Developing reproducible bioinformatics analysis workflows for heterogeneous computing environments to support African genomics.

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  • معلومة اضافية
    • Author-Supplied Keywords:
      Africa
      Bioinformatics
      Docker
      Genomics
      Pipeline
      Reproducibility
      Workflows
    • NAICS/Industry Codes:
      541711 Research and Development in Biotechnology
      541712 Research and Development in the Physical, Engineering, and Life Sciences (except Biotechnology)
    • Abstract:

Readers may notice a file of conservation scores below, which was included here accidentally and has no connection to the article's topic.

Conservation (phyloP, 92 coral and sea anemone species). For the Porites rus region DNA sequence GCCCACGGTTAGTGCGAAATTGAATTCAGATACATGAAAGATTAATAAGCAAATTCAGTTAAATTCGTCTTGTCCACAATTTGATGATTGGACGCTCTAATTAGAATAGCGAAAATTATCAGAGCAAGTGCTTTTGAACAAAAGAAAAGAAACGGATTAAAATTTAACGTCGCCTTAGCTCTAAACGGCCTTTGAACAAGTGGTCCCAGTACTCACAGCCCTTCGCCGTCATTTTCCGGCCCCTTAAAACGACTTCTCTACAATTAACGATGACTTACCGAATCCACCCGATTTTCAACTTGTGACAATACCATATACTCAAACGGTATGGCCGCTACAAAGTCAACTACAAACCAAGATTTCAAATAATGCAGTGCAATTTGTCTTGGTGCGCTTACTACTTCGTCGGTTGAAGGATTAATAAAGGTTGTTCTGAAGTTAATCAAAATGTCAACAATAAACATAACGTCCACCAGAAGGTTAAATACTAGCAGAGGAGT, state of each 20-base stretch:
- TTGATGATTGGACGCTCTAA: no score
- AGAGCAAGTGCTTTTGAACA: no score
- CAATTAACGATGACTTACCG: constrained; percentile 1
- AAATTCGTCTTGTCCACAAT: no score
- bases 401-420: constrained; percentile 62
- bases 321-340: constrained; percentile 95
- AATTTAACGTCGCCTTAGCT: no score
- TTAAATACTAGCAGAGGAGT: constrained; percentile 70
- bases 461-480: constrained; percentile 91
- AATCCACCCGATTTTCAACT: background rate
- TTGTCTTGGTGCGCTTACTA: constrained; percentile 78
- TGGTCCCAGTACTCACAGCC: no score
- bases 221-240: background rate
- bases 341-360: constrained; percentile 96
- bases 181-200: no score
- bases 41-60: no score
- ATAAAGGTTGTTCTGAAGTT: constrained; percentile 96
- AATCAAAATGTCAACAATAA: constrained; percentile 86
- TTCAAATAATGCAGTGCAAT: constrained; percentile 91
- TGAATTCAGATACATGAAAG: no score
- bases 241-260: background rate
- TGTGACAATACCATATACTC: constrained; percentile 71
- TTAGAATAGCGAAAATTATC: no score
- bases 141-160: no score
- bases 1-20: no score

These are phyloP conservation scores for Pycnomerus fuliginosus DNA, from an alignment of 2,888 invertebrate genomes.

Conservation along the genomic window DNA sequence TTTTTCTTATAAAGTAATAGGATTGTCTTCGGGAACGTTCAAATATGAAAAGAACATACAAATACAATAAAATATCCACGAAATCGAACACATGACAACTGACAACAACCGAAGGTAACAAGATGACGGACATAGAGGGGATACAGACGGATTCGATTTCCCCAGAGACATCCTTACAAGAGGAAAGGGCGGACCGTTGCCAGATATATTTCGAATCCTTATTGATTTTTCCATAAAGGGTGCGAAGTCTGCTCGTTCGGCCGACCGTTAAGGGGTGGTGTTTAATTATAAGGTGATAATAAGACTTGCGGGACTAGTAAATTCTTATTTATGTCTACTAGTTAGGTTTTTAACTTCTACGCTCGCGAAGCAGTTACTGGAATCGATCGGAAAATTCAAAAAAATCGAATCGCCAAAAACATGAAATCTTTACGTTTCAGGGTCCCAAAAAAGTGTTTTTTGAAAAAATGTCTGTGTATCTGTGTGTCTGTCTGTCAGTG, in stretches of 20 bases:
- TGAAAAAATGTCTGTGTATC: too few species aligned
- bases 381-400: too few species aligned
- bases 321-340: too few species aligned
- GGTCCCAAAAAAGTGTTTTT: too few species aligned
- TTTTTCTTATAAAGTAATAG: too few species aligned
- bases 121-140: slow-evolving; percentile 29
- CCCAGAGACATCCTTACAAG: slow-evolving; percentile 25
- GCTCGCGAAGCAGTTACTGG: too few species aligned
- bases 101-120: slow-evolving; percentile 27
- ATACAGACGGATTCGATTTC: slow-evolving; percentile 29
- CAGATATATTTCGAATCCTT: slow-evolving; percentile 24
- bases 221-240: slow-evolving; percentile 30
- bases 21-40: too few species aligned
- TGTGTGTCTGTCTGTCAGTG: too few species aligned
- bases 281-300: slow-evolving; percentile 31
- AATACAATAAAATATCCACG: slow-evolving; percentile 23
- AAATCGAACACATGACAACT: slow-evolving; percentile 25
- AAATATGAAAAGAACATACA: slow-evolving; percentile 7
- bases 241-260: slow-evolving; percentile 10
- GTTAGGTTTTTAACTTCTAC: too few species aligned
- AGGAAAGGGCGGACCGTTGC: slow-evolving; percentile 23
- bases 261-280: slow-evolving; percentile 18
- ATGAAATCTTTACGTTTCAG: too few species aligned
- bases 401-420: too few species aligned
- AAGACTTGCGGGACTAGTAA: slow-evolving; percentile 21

Background: The Pan-African bioinformatics network, H3ABioNet, comprises 27 research institutions in 17 African countries. H3ABioNet is part of the Human Health and Heredity in Africa program (H3Africa), an African-led research consortium funded by the US National Institutes of Health and the UK Wellcome Trust, aimed at using genomics to study and improve the health of Africans. A key role of H3ABioNet is to support H3Africa projects by building bioinformatics infrastructure such as portable and reproducible bioinformatics workflows for use on heterogeneous African computing environments. Processing and analysis of genomic data is an example of a big data application requiring complex interdependent data analysis workflows. Such bioinformatics workflows take the primary and secondary input data through several computationally-intensive processing steps using different software packages, where some of the outputs form inputs for other steps. Implementing scalable, reproducible, portable and easy-to-use workflows is particularly challenging. Results: H3ABioNet has built four workflows to support (1) the calling of variants from high-throughput sequencing data; (2) the analysis of microbial populations from 16S rDNA sequence data; (3) genotyping and genome-wide association studies; and (4) single nucleotide polymorphism imputation. A week-long hackathon was organized in August 2016 with participants from six African bioinformatics groups, and US and European collaborators. Two of the workflows are built using the Common Workflow Language framework (CWL) and two using Nextflow. All the workflows are containerized for improved portability and reproducibility using Docker, and are publicly available for use by members of the H3Africa consortium and the international research community. Conclusion: The H3ABioNet workflows have been implemented in view of offering ease of use for the end user and high levels of reproducibility and portability, all while following modern state of the art bioinformatics data processing protocols. The H3ABioNet workflows will service the H3Africa consortium projects and are currently in use. All four workflows are also publicly available for research scientists worldwide to use and adapt for their respective needs. The H3ABioNet workflows will help develop bioinformatics capacity and assist genomics research within Africa and serve to increase the scientific output of H3Africa and its Pan-African Bioinformatics Network. [ABSTRACT FROM AUTHOR]